Meet BMX's new Super Hero: Bacon Boy
In 2020, the Chase for two of the No.1 Amateur Championships came down to two teammates, down to the last turn, and down to a major move from the second place rider to score the win. In Amateur boys, Minnesota’s Cole Frederick was The Kid who pulled off what everybody thought would be impossible.
Cole Frederick knows his Bacon. Explain to our readers why they call you Bacon Boy.
COLE: The first reason is at the Gold Cup, everybody in my moto had a nickname, except for me. So I felt out of place. So, because my dad is a pig nutritionist - and he makes pigs taste good, it seemed like a fitting nickname.
Really? That’s what your dad does?
COLE: Some people call him a Pig Doctor. So first it was just going to be “Bacon” but then we thought Bacon Boy sounded more like a super hero.
So up until the Gold Cup, you’ve never had a nickname?
COLE: I didn’t. All of the Cole nicknames were taken. Cole-Train. Cole-dozer. There weren’t any Cole-ones left.
So from what I’ve heard from those who’ve had it, your dad’s bacon is the best.
COLE: He used to work at a farm, but he switched jobs with one up in the cities. Now he can work remotely from anywhere.
So what’s his secret to good Bacon?
COLE: It’s all about their diet. Normally, his job is to figure out the diet that makes the pigs grow faster and healthier in a short amount of time. But during quarantine, when all of the slaughter houses were closed, he had to figure out a diet that would keep them growing but at a slower pace - until they re-opened.
How much bacon do eat on a weekly basis?
COLE: Well, on Sundays, I’d say we eat about a pound and a half.
So that solves the Bacon Mystery. Let’s start off with the 2020 season. When do you and Sean Day start racing against each other?
COLE: Las Vegas was the first one we raced together at, and then he ages up. Then I age-up at what we call “the practice race” - in Louisville. I just age-up for Louisville, so I’m giving it a full 100-percent, all the time to the finish line, to see where I stand before the Grands.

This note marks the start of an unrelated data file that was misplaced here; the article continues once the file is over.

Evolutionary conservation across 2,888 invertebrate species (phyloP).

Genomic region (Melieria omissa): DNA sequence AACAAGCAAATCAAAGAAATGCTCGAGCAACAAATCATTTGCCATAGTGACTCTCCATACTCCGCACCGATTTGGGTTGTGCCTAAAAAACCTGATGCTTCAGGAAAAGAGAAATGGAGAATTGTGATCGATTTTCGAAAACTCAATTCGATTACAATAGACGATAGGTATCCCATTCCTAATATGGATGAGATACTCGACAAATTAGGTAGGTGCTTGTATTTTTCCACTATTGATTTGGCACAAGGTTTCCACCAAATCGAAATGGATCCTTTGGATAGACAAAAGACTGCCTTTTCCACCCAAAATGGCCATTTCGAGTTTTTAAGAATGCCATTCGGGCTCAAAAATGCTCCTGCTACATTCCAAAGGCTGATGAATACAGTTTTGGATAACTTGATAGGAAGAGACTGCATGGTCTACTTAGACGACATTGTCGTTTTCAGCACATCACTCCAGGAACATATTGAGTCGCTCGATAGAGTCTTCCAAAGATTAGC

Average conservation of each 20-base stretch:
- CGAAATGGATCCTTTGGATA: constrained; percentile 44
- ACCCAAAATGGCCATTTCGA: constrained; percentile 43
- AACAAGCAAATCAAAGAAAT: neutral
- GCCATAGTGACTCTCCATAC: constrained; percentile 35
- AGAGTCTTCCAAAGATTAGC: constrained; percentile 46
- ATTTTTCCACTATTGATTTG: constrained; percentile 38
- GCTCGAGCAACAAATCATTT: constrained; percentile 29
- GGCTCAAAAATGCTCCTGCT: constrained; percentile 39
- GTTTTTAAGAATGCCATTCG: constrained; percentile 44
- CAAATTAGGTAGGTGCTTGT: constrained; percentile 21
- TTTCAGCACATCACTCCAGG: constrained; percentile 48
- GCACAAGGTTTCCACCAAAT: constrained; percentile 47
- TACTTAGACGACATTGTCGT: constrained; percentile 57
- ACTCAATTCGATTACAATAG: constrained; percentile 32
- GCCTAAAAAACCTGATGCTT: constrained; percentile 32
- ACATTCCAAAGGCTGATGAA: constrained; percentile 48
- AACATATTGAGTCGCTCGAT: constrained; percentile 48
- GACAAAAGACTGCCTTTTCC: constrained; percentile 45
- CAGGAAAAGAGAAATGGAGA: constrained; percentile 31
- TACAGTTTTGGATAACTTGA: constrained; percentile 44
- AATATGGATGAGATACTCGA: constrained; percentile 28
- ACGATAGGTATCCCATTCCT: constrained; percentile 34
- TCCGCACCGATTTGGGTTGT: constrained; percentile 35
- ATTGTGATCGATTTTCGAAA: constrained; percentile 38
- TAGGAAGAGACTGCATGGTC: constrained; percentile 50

You guys had some good races in Louisville, right? How’d it go for you?
COLE: Except for the first day - up until mains, I struggled a bit. Plus we had Marshall - six foot one, next to you, signing in the chutes.
Marshall is becoming a giant, isn’t he? Doesn’t he get to race the same class two years in a row due to his Grands birthday?
COLE: I think if it’s a leap year, then he ages up at Grands. ...or something like that.
So basically, Louisville is the test event to see if you can beat El’ Suave or stick close to him?
COLE: I think it’s a test for both of us. We don’t get to see each other all the time, so he might not have any idea how fast I’m going to be, or doesn’t know how fast I am, we come together and push as hard as we can. See where we are, and what we need to work on.
So after Louisville, what were your thoughts? Were you feeling good about it?
COLE: My dad showed me videos. Even though he’s not a coach, he’s about knowing what I need to work on. He’s picked up some stuff from Burlin (Harris). Other times we’ll send video to Burlin and he’ll tell us what I need to work on. It’s just a lot of back ‘n forth between me, my dad and Burlin.
I thought I’d heard something about you bumping up your gearing in Louisville?
COLE: We were trying to find the right gear and I think we played around with my headset spacers. That was my first race on my new carbon-fiber Radio, so we were testing the waters.
Then you also raced the Gold Cup in 2020. Normally you don’t hit that one, right?
COLE: Yeah, at first we weren’t going to do it, but since it was at Mankato, I really wanted to do it. I hadn’t raced a Gold Cup in four years. It’s only 45 minutes away from home, so it was fun to race against the Minnesota kids - and have fun, rather than staying home and training.